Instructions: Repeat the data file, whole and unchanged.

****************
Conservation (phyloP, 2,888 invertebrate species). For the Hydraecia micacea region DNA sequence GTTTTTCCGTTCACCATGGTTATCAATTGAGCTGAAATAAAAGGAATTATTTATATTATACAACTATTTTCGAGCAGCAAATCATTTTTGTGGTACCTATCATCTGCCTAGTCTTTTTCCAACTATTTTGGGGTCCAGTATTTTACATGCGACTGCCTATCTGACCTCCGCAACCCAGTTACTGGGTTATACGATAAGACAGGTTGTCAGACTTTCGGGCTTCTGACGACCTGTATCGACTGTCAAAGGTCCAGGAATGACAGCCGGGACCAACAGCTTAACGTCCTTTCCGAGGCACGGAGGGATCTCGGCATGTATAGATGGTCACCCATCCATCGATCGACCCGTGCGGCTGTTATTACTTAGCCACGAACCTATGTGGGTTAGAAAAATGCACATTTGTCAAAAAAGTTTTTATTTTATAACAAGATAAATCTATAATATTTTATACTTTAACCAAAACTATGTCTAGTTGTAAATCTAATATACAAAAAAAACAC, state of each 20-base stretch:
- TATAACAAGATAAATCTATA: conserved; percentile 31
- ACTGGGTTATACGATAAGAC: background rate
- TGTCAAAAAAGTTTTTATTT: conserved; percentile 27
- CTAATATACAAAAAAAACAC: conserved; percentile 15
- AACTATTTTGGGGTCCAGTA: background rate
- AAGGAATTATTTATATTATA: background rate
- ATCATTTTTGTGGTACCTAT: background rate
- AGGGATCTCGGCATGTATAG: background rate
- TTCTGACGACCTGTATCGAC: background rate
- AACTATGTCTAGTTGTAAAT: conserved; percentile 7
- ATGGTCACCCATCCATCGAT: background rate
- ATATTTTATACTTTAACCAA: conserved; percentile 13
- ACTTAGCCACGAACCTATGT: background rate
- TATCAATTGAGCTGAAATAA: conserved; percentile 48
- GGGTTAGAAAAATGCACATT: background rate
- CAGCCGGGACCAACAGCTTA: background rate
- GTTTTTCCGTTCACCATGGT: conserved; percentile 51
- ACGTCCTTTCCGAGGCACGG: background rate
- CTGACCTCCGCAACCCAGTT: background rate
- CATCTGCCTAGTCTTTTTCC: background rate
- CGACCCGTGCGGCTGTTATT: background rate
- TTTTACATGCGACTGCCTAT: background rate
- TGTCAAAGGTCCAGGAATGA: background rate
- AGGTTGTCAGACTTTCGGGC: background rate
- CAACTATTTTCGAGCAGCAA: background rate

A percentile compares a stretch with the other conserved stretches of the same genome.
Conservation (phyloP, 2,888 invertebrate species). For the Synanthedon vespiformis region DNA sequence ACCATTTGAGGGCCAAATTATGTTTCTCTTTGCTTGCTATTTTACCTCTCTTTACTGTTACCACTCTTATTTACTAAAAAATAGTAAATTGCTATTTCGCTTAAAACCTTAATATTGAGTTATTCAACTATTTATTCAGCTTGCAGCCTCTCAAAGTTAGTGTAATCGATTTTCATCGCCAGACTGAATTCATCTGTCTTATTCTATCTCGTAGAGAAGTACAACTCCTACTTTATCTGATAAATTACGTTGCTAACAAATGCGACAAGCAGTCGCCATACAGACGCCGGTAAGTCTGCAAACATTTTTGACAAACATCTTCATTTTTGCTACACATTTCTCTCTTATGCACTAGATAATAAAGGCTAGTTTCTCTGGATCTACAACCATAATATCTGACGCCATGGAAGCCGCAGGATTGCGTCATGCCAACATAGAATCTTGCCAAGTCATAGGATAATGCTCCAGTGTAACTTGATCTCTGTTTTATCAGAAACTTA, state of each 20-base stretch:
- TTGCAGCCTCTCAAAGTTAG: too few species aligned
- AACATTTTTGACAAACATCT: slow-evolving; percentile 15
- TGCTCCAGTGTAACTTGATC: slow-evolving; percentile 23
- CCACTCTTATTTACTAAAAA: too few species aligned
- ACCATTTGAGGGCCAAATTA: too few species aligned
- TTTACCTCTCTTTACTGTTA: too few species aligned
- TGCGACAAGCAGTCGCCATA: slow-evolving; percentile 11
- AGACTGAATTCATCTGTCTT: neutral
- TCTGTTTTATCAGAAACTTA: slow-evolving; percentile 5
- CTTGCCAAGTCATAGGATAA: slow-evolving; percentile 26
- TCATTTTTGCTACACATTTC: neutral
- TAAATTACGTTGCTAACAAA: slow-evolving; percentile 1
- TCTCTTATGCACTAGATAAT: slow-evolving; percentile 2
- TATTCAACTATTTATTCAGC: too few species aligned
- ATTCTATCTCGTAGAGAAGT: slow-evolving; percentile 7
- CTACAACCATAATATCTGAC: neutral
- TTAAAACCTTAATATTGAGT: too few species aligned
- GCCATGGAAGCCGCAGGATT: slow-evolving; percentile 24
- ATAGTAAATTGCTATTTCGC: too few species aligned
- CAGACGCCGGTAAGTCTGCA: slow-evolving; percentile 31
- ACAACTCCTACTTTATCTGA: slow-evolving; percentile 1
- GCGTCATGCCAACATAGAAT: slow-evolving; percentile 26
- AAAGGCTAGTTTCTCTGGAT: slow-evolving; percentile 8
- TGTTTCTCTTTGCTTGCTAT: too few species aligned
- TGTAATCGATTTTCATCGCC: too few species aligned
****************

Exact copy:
Conservation (phyloP, 2,888 invertebrate species). For the Hydraecia micacea region DNA sequence GTTTTTCCGTTCACCATGGTTATCAATTGAGCTGAAATAAAAGGAATTATTTATATTATACAACTATTTTCGAGCAGCAAATCATTTTTGTGGTACCTATCATCTGCCTAGTCTTTTTCCAACTATTTTGGGGTCCAGTATTTTACATGCGACTGCCTATCTGACCTCCGCAACCCAGTTACTGGGTTATACGATAAGACAGGTTGTCAGACTTTCGGGCTTCTGACGACCTGTATCGACTGTCAAAGGTCCAGGAATGACAGCCGGGACCAACAGCTTAACGTCCTTTCCGAGGCACGGAGGGATCTCGGCATGTATAGATGGTCACCCATCCATCGATCGACCCGTGCGGCTGTTATTACTTAGCCACGAACCTATGTGGGTTAGAAAAATGCACATTTGTCAAAAAAGTTTTTATTTTATAACAAGATAAATCTATAATATTTTATACTTTAACCAAAACTATGTCTAGTTGTAAATCTAATATACAAAAAAAACAC, state of each 20-base stretch:
- TATAACAAGATAAATCTATA: conserved; percentile 31
- ACTGGGTTATACGATAAGAC: background rate
- TGTCAAAAAAGTTTTTATTT: conserved; percentile 27
- CTAATATACAAAAAAAACAC: conserved; percentile 15
- AACTATTTTGGGGTCCAGTA: background rate
- AAGGAATTATTTATATTATA: background rate
- ATCATTTTTGTGGTACCTAT: background rate
- AGGGATCTCGGCATGTATAG: background rate
- TTCTGACGACCTGTATCGAC: background rate
- AACTATGTCTAGTTGTAAAT: conserved; percentile 7
- ATGGTCACCCATCCATCGAT: background rate
- ATATTTTATACTTTAACCAA: conserved; percentile 13
- ACTTAGCCACGAACCTATGT: background rate
- TATCAATTGAGCTGAAATAA: conserved; percentile 48
- GGGTTAGAAAAATGCACATT: background rate
- CAGCCGGGACCAACAGCTTA: background rate
- GTTTTTCCGTTCACCATGGT: conserved; percentile 51
- ACGTCCTTTCCGAGGCACGG: background rate
- CTGACCTCCGCAACCCAGTT: background rate
- CATCTGCCTAGTCTTTTTCC: background rate
- CGACCCGTGCGGCTGTTATT: background rate
- TTTTACATGCGACTGCCTAT: background rate
- TGTCAAAGGTCCAGGAATGA: background rate
- AGGTTGTCAGACTTTCGGGC: background rate
- CAACTATTTTCGAGCAGCAA: background rate

A percentile compares a stretch with the other conserved stretches of the same genome.
Conservation (phyloP, 2,888 invertebrate species). For the Synanthedon vespiformis region DNA sequence ACCATTTGAGGGCCAAATTATGTTTCTCTTTGCTTGCTATTTTACCTCTCTTTACTGTTACCACTCTTATTTACTAAAAAATAGTAAATTGCTATTTCGCTTAAAACCTTAATATTGAGTTATTCAACTATTTATTCAGCTTGCAGCCTCTCAAAGTTAGTGTAATCGATTTTCATCGCCAGACTGAATTCATCTGTCTTATTCTATCTCGTAGAGAAGTACAACTCCTACTTTATCTGATAAATTACGTTGCTAACAAATGCGACAAGCAGTCGCCATACAGACGCCGGTAAGTCTGCAAACATTTTTGACAAACATCTTCATTTTTGCTACACATTTCTCTCTTATGCACTAGATAATAAAGGCTAGTTTCTCTGGATCTACAACCATAATATCTGACGCCATGGAAGCCGCAGGATTGCGTCATGCCAACATAGAATCTTGCCAAGTCATAGGATAATGCTCCAGTGTAACTTGATCTCTGTTTTATCAGAAACTTA, state of each 20-base stretch:
- TTGCAGCCTCTCAAAGTTAG: too few species aligned
- AACATTTTTGACAAACATCT: slow-evolving; percentile 15
- TGCTCCAGTGTAACTTGATC: slow-evolving; percentile 23
- CCACTCTTATTTACTAAAAA: too few species aligned
- ACCATTTGAGGGCCAAATTA: too few species aligned
- TTTACCTCTCTTTACTGTTA: too few species aligned
- TGCGACAAGCAGTCGCCATA: slow-evolving; percentile 11
- AGACTGAATTCATCTGTCTT: neutral
- TCTGTTTTATCAGAAACTTA: slow-evolving; percentile 5
- CTTGCCAAGTCATAGGATAA: slow-evolving; percentile 26
- TCATTTTTGCTACACATTTC: neutral
- TAAATTACGTTGCTAACAAA: slow-evolving; percentile 1
- TCTCTTATGCACTAGATAAT: slow-evolving; percentile 2
- TATTCAACTATTTATTCAGC: too few species aligned
- ATTCTATCTCGTAGAGAAGT: slow-evolving; percentile 7
- CTACAACCATAATATCTGAC: neutral
- TTAAAACCTTAATATTGAGT: too few species aligned
- GCCATGGAAGCCGCAGGATT: slow-evolving; percentile 24
- ATAGTAAATTGCTATTTCGC: too few species aligned
- CAGACGCCGGTAAGTCTGCA: slow-evolving; percentile 31
- ACAACTCCTACTTTATCTGA: slow-evolving; percentile 1
- GCGTCATGCCAACATAGAAT: slow-evolving; percentile 26
- AAAGGCTAGTTTCTCTGGAT: slow-evolving; percentile 8
- TGTTTCTCTTTGCTTGCTAT: too few species aligned
- TGTAATCGATTTTCATCGCC: too few species aligned